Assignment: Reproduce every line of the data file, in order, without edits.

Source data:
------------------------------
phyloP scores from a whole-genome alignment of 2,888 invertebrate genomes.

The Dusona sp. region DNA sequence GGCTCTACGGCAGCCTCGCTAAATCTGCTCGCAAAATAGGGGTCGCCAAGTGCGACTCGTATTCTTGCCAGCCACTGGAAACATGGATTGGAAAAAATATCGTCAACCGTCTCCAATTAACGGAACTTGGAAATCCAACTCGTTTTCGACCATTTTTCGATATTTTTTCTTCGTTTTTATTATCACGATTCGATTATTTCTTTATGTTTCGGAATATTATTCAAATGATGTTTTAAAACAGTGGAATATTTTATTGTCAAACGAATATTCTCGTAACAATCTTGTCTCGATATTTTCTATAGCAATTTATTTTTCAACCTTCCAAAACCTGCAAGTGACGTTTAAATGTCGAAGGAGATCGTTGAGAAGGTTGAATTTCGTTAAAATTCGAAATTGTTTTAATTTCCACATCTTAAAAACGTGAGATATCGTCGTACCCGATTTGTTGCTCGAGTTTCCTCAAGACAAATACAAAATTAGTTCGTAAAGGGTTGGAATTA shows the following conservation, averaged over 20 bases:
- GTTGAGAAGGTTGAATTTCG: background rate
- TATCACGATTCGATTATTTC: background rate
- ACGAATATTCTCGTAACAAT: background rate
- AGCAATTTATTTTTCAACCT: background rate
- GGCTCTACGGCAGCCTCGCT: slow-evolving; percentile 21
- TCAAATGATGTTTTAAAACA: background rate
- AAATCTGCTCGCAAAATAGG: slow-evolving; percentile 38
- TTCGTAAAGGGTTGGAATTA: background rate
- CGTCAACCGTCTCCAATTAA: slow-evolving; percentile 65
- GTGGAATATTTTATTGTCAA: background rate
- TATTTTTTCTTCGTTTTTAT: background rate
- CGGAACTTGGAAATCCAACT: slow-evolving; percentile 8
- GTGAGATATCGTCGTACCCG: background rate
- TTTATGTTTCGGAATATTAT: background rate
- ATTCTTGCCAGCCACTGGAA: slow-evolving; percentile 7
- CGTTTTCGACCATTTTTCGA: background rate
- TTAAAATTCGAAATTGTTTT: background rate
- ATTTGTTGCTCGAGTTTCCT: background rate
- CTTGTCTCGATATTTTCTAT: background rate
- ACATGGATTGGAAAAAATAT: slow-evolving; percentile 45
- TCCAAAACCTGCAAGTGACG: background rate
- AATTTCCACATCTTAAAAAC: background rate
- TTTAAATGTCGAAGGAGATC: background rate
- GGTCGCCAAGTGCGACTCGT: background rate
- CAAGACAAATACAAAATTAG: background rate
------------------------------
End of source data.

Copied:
phyloP scores from a whole-genome alignment of 2,888 invertebrate genomes.

The Dusona sp. region DNA sequence GGCTCTACGGCAGCCTCGCTAAATCTGCTCGCAAAATAGGGGTCGCCAAGTGCGACTCGTATTCTTGCCAGCCACTGGAAACATGGATTGGAAAAAATATCGTCAACCGTCTCCAATTAACGGAACTTGGAAATCCAACTCGTTTTCGACCATTTTTCGATATTTTTTCTTCGTTTTTATTATCACGATTCGATTATTTCTTTATGTTTCGGAATATTATTCAAATGATGTTTTAAAACAGTGGAATATTTTATTGTCAAACGAATATTCTCGTAACAATCTTGTCTCGATATTTTCTATAGCAATTTATTTTTCAACCTTCCAAAACCTGCAAGTGACGTTTAAATGTCGAAGGAGATCGTTGAGAAGGTTGAATTTCGTTAAAATTCGAAATTGTTTTAATTTCCACATCTTAAAAACGTGAGATATCGTCGTACCCGATTTGTTGCTCGAGTTTCCTCAAGACAAATACAAAATTAGTTCGTAAAGGGTTGGAATTA shows the following conservation, averaged over 20 bases:
- GTTGAGAAGGTTGAATTTCG: background rate
- TATCACGATTCGATTATTTC: background rate
- ACGAATATTCTCGTAACAAT: background rate
- AGCAATTTATTTTTCAACCT: background rate
- GGCTCTACGGCAGCCTCGCT: slow-evolving; percentile 21
- TCAAATGATGTTTTAAAACA: background rate
- AAATCTGCTCGCAAAATAGG: slow-evolving; percentile 38
- TTCGTAAAGGGTTGGAATTA: background rate
- CGTCAACCGTCTCCAATTAA: slow-evolving; percentile 65
- GTGGAATATTTTATTGTCAA: background rate
- TATTTTTTCTTCGTTTTTAT: background rate
- CGGAACTTGGAAATCCAACT: slow-evolving; percentile 8
- GTGAGATATCGTCGTACCCG: background rate
- TTTATGTTTCGGAATATTAT: background rate
- ATTCTTGCCAGCCACTGGAA: slow-evolving; percentile 7
- CGTTTTCGACCATTTTTCGA: background rate
- TTAAAATTCGAAATTGTTTT: background rate
- ATTTGTTGCTCGAGTTTCCT: background rate
- CTTGTCTCGATATTTTCTAT: background rate
- ACATGGATTGGAAAAAATAT: slow-evolving; percentile 45
- TCCAAAACCTGCAAGTGACG: background rate
- AATTTCCACATCTTAAAAAC: background rate
- TTTAAATGTCGAAGGAGATC: background rate
- GGTCGCCAAGTGCGACTCGT: background rate
- CAAGACAAATACAAAATTAG: background rate